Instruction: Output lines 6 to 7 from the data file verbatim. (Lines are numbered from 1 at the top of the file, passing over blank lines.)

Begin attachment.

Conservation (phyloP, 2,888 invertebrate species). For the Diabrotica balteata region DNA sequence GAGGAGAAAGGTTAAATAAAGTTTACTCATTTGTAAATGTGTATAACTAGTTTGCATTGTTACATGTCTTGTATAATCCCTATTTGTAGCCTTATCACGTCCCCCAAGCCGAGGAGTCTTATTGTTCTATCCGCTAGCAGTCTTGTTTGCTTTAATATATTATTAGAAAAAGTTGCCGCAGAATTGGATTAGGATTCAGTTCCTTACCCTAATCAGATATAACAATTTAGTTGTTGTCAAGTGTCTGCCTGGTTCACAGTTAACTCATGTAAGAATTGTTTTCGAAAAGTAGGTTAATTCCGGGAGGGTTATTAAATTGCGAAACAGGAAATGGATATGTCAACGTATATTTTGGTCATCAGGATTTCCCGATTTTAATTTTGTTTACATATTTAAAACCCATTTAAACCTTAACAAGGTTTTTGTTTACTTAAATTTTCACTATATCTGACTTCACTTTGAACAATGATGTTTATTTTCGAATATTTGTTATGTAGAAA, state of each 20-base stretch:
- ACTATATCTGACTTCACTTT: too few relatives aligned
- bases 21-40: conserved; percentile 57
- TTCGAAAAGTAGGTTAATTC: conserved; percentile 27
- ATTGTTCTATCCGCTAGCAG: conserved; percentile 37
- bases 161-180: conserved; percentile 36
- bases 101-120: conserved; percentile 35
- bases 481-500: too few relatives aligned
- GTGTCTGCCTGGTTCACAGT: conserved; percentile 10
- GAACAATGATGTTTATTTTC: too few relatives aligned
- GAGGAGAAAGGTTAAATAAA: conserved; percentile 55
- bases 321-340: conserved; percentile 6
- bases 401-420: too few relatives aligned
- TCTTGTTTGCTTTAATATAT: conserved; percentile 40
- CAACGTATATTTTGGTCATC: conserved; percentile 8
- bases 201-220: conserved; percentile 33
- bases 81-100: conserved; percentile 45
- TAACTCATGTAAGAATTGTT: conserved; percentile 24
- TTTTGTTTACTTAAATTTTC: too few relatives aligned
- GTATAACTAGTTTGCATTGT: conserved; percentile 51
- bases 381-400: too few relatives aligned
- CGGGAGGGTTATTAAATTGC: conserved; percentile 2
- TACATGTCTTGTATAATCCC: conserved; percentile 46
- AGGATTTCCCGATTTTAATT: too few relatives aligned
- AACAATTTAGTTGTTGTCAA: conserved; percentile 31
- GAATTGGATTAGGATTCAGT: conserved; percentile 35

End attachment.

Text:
- bases 161-180: conserved; percentile 36
- bases 101-120: conserved; percentile 35